Following The Goonies
Words: Pete Harrington
Photos: Rob Horwitz
For a certain generation, few films hold the enduring appeal of The Goonies – ’80s inspiration to every wheezy-chested kid who struggled to find their place. 7mesh contributor Pete Harrington recently moved from London to Portland in the Pacific Northwest, and once there, it didn’t take him long to realise that Astoria, home of Mikey’s house and a hundred other scenes from the film, is an actual real-life port city only 80 miles away on the Oregon Coast. He had to ride it. Joining him would be friends Abby Watson, and hanging back (and sometimes, off things), Rob Horwitz to take shots of the day. Here’s their ride report.
The Commodore Hotel in Astoria is a little piece of Portland on the coast – and the good kind too. Stylish, reasonably priced and friendly, it adjoins the light and spacious Street 14 Cafe, where we decamped early one Saturday morning in November to sip on generous mugs of coffee and chat through the ride ahead.
The plan was simple: hit the Goonies tourist trail in Astoria, before cycling a couple of hours south to Cannon Beach (scene of the truck race the Fratellis join to evade the police in the opening sequence) via Ecola State Park, entrance to One-Eyed Willy’s underground caves, and where Brand famously lost his training wheels.
With Abby and Rob checking out the Goon Docks (actual docks, but sadly not a real name), I synced One-Eyed Wahoo with the Ride With GPS route I’d made earlier, before deciding to use the device’s nimble ‘Take Me To’ feature while we were still in and around Astoria. A quick search for the old Clatsop County Jail, scene of the Fratelli’s jailbreak, and we were off.
“It even has the bullet holes!” Rob is thrilled. Out front of what has been the Oregon Film Museum since 2010, sits the Fratelli’s Jeep. But in ‘Hollywood North’, there’s a lot more than just Goonies memorabilia inside: Kindergarten Cop, Short Circuit (Johnny 5 is alive!) and Free Willy were all filmed in and around Astoria. And after a quick pass of the Flavel House Museum (where Mikey’s Dad works in the film – he’s hanging the flag as the boys BMX by) it was Schwarzenegger’s school itself we were passing en route to Mikey’s house a mile or so along the waterfront. Forewarned through online research that visitors would not be tolerated anywhere near the house, we nevertheless decided to chance a visit.
They must have had body heat sensors, maybe even seismic motion detectors. We’d only been at the bottom of the ramp that leads up to Mikey and Data’s house for a few seconds when a monstrous 4×4 (the only kind in rural Oregon) crept down the drive, slowed to a stop and began idling at the bottom. “Quick, pretend like we’re lost,” whispered Abby. “Point in different directions, that always works!”
“I think she’s on to us guys,” Rob said after a few seconds, slowly turning to look over his shoulder to meet an icy gaze cold enough to freeze at 20 paces.
“But pretending you’re lost never fails!” huffed an aggrieved Abby, struggling not to laugh as Rob comically shrugged his shoulders and suggested a route skyward.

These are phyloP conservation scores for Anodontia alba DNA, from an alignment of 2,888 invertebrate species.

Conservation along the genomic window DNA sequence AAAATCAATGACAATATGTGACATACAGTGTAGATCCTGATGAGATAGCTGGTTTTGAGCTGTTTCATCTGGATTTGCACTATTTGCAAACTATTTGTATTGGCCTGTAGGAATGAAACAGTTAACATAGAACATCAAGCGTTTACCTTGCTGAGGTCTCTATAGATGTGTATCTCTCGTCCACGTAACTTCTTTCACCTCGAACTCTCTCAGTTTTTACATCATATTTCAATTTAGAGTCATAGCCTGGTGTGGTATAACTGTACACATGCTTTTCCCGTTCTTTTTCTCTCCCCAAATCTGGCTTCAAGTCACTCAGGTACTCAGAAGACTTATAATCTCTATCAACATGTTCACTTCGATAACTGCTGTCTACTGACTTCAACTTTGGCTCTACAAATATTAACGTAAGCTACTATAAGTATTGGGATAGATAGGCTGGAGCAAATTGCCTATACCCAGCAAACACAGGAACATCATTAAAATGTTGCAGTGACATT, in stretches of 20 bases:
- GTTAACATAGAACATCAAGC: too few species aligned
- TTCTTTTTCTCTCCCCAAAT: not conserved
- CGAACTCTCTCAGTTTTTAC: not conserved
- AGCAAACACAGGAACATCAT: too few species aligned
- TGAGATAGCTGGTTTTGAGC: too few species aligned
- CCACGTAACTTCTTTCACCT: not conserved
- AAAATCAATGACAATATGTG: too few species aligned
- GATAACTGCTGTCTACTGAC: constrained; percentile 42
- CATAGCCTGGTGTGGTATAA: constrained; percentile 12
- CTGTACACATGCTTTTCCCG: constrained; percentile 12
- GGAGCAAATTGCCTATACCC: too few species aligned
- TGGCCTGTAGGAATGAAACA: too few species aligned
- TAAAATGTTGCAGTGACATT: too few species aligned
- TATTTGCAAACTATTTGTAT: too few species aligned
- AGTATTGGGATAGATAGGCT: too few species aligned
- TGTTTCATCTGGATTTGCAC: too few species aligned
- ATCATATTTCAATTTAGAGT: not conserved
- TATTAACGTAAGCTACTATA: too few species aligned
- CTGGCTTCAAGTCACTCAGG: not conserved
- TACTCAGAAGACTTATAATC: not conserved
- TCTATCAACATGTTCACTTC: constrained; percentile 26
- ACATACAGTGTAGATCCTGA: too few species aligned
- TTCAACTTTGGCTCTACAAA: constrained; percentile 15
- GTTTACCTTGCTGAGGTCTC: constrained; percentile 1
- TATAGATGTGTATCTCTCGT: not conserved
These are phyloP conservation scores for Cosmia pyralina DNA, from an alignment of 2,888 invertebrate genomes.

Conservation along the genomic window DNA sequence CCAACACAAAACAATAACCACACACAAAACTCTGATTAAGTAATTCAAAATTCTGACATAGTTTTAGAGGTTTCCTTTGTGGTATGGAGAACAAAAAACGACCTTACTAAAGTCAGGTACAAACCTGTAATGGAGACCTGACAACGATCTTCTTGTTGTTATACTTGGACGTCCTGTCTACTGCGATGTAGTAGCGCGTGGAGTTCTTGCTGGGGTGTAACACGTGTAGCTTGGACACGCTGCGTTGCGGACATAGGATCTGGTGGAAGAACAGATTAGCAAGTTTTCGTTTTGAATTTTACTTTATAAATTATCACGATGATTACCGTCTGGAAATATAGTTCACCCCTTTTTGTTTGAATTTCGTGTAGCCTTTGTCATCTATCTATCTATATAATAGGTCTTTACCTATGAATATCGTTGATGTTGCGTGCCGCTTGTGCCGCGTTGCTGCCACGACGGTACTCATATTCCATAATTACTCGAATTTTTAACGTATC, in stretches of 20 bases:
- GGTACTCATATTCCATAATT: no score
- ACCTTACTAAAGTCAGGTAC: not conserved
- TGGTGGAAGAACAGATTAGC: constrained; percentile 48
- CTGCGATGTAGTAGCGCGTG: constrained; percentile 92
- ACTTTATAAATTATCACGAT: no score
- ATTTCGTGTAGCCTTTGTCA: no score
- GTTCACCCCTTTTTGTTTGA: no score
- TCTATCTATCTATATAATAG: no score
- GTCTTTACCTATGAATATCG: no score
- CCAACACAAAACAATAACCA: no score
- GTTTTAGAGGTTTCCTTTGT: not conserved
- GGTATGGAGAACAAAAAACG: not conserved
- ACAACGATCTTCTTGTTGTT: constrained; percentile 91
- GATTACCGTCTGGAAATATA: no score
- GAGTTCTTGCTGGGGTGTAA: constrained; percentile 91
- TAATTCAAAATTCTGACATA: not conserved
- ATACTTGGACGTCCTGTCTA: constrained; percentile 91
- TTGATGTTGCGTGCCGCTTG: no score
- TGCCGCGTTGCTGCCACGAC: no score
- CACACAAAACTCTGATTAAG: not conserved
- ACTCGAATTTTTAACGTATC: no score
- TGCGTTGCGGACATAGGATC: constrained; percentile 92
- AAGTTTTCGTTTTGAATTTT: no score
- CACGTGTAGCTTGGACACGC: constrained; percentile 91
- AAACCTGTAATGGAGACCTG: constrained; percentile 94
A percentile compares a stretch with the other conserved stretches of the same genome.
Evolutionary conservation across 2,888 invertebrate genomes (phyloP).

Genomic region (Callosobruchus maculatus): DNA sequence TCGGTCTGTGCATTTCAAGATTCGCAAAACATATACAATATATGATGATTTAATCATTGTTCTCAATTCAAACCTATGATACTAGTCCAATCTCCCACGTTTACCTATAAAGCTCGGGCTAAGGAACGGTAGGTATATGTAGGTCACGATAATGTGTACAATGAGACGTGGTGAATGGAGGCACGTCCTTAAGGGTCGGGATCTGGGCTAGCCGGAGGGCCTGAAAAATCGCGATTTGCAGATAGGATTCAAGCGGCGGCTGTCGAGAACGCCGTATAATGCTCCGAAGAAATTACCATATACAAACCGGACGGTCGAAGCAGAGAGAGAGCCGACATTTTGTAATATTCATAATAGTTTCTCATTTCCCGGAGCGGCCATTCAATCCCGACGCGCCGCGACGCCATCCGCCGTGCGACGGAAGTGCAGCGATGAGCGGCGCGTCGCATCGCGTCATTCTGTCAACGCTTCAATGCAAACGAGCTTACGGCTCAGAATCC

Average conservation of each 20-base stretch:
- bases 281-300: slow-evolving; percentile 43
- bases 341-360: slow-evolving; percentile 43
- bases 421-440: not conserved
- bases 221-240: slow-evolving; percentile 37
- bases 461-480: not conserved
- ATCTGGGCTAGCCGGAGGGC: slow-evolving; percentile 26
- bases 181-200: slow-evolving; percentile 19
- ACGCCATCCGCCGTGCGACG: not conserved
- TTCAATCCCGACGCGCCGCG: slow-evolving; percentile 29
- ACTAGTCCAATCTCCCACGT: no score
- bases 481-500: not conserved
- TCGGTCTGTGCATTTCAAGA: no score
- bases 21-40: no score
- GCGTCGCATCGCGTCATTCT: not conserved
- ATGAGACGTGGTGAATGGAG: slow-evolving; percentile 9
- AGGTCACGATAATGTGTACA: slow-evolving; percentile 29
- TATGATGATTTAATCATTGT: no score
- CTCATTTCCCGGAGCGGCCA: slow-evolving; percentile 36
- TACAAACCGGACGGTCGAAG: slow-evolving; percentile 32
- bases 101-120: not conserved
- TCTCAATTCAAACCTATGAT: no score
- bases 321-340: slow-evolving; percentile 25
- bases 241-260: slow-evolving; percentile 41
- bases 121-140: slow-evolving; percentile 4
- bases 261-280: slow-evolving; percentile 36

With the jig up, we decided to turn south towards our next waypoint of Melville, a small community nestled between Lewis & Clark Rd and Lewis and Clark River, only 11 miles south and roughly halfway to Cannon Beach. But first, we had to climb.
There are two ways to get south out of Astoria: take the Highway 101 bridge south-west, or head directly south across the quieter Warrenton-Astoria Highway. We chose the latter, but not before tackling a series of brutally steep ramps that eventually levelled off at 73m above sea level at Niagara Ave and 8th. “What is this, San Francisco??” said Rob, taking great gulps of air and admiring the view across the water towards Washington. Photographers don’t have it easy. First to the top, first to the bottom, and they have to lug all their gear. I vowed to have greater respect for them in the future, but not before pointing out to Rob a particular nice angle further up the hill. Quite a bit further, as it turned out.
What looks good on the map doesn’t always translate to safe riding conditions on the ground, but the brief stretch of road that spans Young’s River proved to be a reasonable choice, safe enough despite the occasional 4×4 vehicle that got a little too close for comfort. For the next couple of miles, it was all agricultural machinery and mothballed roadhouses until we kept straight to join the Lewis and Clark Rd, leaving the Warrenton-Astoria Highway to turn sharply west.
But as choices go, the Lewis and Clark Rd is cycling heaven. No cars, wholesome green views and the sort of gentle rise and fall that sees the miles tick by with almost no effort at all. Before long the road looped west over the Lewis and Clark River, before Wahoo’s bleeped prompts encouraged us to turn onto the Lewis and Clark Mainline, a trail comprising some 4,589 mapped miles of paved roads, bike paths and unpaved rail-trails stretching from Illinois to the Pacific Coast that approximates the path taken by the Lewis and Clark Expedition of 1804–06. Our short section was gravel heaven; over too soon and serving only as a linking point back to the Lewis and Clark Rd, and our waypoint of Melville.
“Is this Melville?” Rob asked, raising his eyebrows at the forlorn cow shed huddled at the side of the road.
“I wonder if anyone is home?” Abby peers through the letterbox to make the appropriate enquiries.
“Well, it has a name on the map..” I spluttered defensively. “Look, even Wahoo thinks it’s a place!”
“No coffee? Are you kidding me, Pete?” It’s never been more evident that Rob is from the East Coast.